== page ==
For years now the Republican Party has relied on its appeals to religious based bigotry and racism to convince many lower and middle class voters to vote against their own economic interests so that Republicans could pursue policies that best served the extremely wealthy. With the GOP and Der Trumpenführer rolling out alleged "tax reform" that will shower the wealthy with huge tax cuts, we are witnessing the same phenomenon yet again. Here in Virginia, GOP gubernatorial candidate Ed Gillespie is likewise promising tax cuts that will disproportionately benefit the wealthy and leave the state with a huge budget deficit. This time around, Republicans are trotting out a number of lies to help them dupe voters into betraying their own best interest a column in the New York Times bu a Nobel Prize winning economist looks at the top 10 GOP lies about taxes at the moment. Here are column excerpts (I have looked at the six lies, read the entire piece for the other three):
Modern conservatives have been lying about taxes pretty much from the beginning of their movement. Made-up sob stories about family farms broken up to pay inheritance taxes, magical claims about self-financing tax cuts, and so on go all the way back to the 1970s. But the selling of tax cuts under Trump has taken things to a whole new level, both in terms of the brazenness of the lies and their sheer number. Both the depth and the breadth of the dishonesty make it hard even for those of us who do this for a living to keep track.
I thought it might be useful, both for myself and for others, to put together a crib sheet: a fairly long-form description of ten big lies Trump and allies are telling, what they’ve said, and how we know that they are lies.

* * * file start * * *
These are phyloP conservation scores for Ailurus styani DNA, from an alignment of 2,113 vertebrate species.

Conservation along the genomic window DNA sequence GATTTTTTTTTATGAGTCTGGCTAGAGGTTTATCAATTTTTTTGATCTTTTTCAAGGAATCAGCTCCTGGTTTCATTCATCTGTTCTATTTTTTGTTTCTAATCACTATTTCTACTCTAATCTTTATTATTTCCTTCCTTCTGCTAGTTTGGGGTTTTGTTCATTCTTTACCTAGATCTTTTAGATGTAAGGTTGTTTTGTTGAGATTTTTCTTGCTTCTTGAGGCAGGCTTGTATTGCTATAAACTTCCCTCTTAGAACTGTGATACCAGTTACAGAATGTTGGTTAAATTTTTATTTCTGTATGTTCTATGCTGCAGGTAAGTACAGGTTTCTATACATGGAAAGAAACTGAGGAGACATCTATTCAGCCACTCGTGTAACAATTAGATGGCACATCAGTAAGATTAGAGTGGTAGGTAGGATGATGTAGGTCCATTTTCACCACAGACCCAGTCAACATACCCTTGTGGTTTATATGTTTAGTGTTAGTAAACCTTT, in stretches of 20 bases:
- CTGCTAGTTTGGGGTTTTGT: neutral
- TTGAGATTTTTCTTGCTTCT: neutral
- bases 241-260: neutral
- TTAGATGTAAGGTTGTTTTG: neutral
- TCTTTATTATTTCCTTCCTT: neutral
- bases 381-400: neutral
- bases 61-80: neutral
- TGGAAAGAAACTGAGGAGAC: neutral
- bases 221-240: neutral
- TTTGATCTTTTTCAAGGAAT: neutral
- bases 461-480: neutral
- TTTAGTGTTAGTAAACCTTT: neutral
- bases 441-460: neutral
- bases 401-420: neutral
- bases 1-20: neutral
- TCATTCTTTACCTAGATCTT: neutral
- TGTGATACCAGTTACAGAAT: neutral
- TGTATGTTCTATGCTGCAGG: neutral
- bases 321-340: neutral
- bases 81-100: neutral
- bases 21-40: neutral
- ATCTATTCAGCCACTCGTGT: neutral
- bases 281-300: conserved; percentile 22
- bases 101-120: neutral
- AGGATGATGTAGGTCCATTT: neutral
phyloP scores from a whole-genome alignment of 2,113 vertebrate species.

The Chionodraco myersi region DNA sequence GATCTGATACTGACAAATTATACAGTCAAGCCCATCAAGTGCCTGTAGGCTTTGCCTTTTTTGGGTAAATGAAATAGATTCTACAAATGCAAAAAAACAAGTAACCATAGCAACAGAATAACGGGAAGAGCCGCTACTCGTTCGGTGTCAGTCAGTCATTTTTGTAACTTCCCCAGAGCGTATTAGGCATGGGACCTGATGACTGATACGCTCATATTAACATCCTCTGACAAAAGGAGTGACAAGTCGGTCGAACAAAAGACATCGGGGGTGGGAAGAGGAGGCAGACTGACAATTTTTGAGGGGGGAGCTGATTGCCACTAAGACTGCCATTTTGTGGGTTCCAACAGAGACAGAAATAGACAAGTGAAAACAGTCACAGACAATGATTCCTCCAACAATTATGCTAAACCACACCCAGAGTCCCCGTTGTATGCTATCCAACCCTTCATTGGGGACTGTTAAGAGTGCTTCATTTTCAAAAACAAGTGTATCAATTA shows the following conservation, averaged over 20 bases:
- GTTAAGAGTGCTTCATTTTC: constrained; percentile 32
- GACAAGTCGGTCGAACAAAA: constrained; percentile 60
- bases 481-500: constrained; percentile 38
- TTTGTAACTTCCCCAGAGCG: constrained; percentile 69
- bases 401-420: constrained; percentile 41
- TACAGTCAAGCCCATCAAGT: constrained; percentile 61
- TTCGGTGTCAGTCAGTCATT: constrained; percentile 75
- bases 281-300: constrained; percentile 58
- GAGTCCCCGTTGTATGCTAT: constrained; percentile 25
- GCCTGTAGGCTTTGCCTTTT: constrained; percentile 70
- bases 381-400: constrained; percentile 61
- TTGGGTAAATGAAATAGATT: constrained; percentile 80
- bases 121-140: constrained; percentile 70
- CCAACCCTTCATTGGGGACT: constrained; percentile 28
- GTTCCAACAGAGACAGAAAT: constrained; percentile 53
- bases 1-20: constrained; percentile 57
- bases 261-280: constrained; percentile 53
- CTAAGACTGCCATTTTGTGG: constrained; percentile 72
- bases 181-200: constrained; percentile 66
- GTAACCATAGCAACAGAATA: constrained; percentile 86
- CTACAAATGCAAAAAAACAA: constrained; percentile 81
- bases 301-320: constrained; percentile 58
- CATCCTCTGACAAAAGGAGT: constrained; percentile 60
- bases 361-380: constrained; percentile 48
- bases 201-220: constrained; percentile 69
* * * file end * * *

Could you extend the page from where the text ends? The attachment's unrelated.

Lie #1: America is the most highly-taxed country in the world
This is a Trump special: he’s said it many, many times, most recently just this past week. Each time, fact-checkers have piled on to point out that it’s false.
Why does Trump keep repeating what even he has to know by now is a flat lie? I suspect it’s a power thing: he enjoys showing that he can lie repeatedly through his teeth, be caught red-handed in his lie again and again, and his followers will still believe him rather than the “fake news” media.
Lie #2: The estate tax is destroying farmers and truckers
Tales of struggling family farms disbanded because they can’t afford the taxes when the patriarch dies have flourished for decades, despite the absence of any examples. . . . . Lately Trump has added a new twist, portraying the estate tax as a terrible burden on hard-working truckers. For who among us doesn’t own an $11 million fleet of trucks?
[T]he Center on Budget and Policy Priorities shows, is that only a small number of very large estates pay any tax at all, and only a tiny fraction of those tax-paying estates are small businesses or family farms. . . . it seems quite possible that this year only 2 or 3 truckers and not a single farmer will pay any estate tax.
Lie #3: Taxation of pass-through entities is a burden on small business
Most businesses in the United States, at least for tax purposes, aren’t what we normally think of as corporations subject to profits taxes. Instead, they’re partnerships, sole proprietorships, and S corporations whose earnings are simply “passed through”: counted as part of their owners’ personal income and taxed accordingly. . . . Trump wants to change that, and let owners simply pay a 15 percent tax on the earnings of pass-through entities, with no further taxes owed.